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BUSINESS
September 6, 2008 | E. Scott Reckard, Times Staff Writer
The decline of housing markets in California and Florida has led to record numbers of foreclosures and is causing even good borrowers to pay more for loans, according to analysis and statistics released Friday. To add to the bleak picture, the government Friday reported the eighth straight month of declining employment, increasing pressure on borrowers burdened by tumbling home prices and loans with rising interest rates. The U.S. jobless rate jumped in August to a nearly five-year high of 6.1%, with nonfarm payrolls down 84,000.
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BUSINESS
May 12, 2010 | By E. Scott Reckard, Los Angeles Times
The U.S. Senate voted Wednesday to ban certain bonus payments to mortgage brokers and loan officers, cutting off what experts have called one of the key causes of the nation's mortgage meltdown. The little-known bonuses were paid for home loans that could be sold at higher prices because they carried higher interest rates and other more onerous terms than those for which the borrowers were qualified. Amending financial reform legislation as it makes its way through Congress, the Senate also voted to outlaw stated-income mortgages — loans made without using tax documents, pay stubs or bank records to verify that borrowers actually earn as much as they say they do. These so-called liar loans and the bonus payments are widely regarded as key factors leading to the subprime lending debacle that snowballed into the deep recession.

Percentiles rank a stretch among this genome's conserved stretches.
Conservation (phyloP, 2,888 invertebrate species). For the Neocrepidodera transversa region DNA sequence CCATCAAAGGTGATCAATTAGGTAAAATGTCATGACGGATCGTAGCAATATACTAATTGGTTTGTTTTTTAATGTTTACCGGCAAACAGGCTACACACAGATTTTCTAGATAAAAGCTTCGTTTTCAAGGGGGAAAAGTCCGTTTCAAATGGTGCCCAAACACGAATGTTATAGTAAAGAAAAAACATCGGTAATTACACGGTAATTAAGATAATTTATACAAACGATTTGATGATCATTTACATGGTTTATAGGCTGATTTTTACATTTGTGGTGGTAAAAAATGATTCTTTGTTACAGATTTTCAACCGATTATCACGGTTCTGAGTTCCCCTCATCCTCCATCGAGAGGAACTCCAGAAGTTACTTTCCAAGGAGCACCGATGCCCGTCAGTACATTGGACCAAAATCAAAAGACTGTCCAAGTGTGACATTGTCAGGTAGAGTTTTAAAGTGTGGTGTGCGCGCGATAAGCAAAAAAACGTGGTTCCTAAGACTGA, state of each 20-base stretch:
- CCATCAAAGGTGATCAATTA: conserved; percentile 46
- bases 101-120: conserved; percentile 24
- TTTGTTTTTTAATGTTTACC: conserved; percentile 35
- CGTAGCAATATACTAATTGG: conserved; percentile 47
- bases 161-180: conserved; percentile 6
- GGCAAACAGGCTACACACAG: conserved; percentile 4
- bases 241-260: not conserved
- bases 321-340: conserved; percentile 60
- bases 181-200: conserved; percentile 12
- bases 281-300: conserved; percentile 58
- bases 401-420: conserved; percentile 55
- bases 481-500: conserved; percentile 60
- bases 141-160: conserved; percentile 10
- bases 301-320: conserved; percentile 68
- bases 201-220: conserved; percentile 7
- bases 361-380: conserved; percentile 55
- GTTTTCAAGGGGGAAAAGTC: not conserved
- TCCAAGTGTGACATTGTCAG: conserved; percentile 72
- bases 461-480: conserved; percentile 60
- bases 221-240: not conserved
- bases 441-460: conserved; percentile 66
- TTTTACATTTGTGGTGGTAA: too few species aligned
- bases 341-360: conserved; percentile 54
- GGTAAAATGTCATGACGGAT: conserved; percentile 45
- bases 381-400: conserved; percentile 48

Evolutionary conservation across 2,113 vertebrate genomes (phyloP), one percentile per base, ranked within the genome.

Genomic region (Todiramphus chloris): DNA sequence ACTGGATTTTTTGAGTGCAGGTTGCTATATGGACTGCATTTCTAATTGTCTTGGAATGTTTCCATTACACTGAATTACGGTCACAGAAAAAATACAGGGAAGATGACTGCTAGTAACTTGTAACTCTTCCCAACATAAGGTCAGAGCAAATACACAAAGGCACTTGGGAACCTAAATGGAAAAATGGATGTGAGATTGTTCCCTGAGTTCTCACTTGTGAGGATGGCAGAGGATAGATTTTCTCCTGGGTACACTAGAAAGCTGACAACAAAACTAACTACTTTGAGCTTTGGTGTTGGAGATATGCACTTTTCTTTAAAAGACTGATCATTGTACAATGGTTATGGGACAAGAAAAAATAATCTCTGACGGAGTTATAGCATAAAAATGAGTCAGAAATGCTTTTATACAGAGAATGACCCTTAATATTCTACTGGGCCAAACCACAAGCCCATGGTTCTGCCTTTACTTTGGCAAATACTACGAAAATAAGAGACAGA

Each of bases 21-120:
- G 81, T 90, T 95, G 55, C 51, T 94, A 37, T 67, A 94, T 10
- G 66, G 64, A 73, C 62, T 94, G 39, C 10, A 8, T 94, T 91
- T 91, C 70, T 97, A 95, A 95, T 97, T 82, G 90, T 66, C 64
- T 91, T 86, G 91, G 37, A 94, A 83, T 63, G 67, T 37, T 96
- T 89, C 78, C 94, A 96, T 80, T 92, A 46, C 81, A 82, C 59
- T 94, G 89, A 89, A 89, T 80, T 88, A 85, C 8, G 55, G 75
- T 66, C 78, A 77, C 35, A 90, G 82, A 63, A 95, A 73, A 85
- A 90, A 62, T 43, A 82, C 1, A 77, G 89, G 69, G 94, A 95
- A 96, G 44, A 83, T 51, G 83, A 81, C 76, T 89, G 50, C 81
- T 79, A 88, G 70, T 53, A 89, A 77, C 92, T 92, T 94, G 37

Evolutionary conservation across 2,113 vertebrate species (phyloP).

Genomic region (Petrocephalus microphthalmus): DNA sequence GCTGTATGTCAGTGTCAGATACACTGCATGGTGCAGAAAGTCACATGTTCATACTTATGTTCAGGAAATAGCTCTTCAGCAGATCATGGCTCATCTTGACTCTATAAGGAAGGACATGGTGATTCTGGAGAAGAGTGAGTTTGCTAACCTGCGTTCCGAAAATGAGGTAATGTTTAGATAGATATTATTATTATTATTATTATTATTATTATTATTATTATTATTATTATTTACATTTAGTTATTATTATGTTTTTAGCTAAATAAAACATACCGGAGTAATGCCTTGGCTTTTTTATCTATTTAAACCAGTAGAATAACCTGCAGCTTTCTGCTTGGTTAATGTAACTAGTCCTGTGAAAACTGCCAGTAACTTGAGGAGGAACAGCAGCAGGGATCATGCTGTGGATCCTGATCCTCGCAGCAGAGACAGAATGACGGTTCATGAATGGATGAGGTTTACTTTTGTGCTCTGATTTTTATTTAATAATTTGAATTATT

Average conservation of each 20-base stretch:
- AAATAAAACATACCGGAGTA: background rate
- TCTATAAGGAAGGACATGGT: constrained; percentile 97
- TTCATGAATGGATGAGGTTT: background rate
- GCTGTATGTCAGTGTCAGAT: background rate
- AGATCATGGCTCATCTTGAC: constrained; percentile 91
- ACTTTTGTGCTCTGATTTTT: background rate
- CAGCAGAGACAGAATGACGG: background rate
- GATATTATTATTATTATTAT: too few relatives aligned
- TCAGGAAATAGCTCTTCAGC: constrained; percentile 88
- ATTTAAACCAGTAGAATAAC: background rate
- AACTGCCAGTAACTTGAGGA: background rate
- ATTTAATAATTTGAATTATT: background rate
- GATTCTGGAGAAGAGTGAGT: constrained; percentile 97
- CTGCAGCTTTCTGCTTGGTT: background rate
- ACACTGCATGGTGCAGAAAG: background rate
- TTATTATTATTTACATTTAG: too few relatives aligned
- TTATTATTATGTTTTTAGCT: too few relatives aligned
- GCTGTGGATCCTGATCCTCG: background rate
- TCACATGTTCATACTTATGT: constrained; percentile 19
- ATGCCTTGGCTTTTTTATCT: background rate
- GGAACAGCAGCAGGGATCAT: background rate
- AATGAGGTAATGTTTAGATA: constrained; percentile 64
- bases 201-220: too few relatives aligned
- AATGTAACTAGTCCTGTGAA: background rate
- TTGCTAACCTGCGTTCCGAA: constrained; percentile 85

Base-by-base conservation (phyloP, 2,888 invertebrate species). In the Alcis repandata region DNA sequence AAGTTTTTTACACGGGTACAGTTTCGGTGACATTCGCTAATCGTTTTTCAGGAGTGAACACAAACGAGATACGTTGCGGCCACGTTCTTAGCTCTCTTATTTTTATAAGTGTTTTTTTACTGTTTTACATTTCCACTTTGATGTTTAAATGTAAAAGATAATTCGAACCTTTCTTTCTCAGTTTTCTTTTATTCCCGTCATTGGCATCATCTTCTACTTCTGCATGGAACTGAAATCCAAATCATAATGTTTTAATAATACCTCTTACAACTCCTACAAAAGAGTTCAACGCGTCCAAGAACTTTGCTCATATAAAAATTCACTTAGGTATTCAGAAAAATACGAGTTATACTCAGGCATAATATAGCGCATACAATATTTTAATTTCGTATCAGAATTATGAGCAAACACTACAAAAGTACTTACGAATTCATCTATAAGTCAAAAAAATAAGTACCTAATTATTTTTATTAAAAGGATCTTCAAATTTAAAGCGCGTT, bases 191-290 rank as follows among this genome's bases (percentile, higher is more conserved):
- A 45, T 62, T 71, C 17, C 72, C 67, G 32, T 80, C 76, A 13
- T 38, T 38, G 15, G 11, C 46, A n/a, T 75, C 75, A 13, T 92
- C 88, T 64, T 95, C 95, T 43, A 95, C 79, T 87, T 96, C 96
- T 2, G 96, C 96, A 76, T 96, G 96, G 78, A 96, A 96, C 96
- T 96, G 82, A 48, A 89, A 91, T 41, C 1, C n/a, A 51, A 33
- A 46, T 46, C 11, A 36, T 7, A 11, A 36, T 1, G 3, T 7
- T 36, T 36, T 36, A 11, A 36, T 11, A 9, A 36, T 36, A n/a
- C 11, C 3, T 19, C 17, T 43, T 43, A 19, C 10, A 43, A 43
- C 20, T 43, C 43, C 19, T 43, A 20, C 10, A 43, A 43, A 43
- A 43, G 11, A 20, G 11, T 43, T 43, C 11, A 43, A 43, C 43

BUSINESS
June 25, 2013 | Michael Hiltzik
The student debt crisis is one of those issues that concentrates the minds of both parties in Congress. That's why there are at least half a dozen legislative proposals circulating in Washington to forestall a doubling of interest rates on many federal student loans scheduled to take effect July 1. But it doesn't explain why almost all those proposals ignore the one remedy to graduates' loan burdens that would make their squabbling over an interest-rate...
BUSINESS
June 23, 2010 | By Gail MarksJarvis
For countless Americans struggling to make their mortgage payments, the problems have just begun. Although a loan modification or foreclosure might allow them to put their housing problems behind them, millions will be dogged for years by the aftermath — a credit score so tarnished by the housing debacle that lenders will avoid them. And if they are able to obtain loans, high interest rates are likely to strain their budgets. This is one remnant of the housing crisis that is sometimes ignored by economists, but the effects may well be a drag on the nation's consumption — and the economy as a whole — for a decade or more.
BUSINESS
December 5, 2009 | By Renae Merle
About 25% of borrowers helped under the administration's massive foreclosure prevention plan have already fallen behind on their new mortgage payments, according to government data that raise new questions about the program's effectiveness. The delinquency figures reflect the latest troubles of the program, known as Making Home Affordable. Treasury Department officials this week announced a campaign to put new pressure on lenders to do more to move struggling homeowners into loans with easier terms.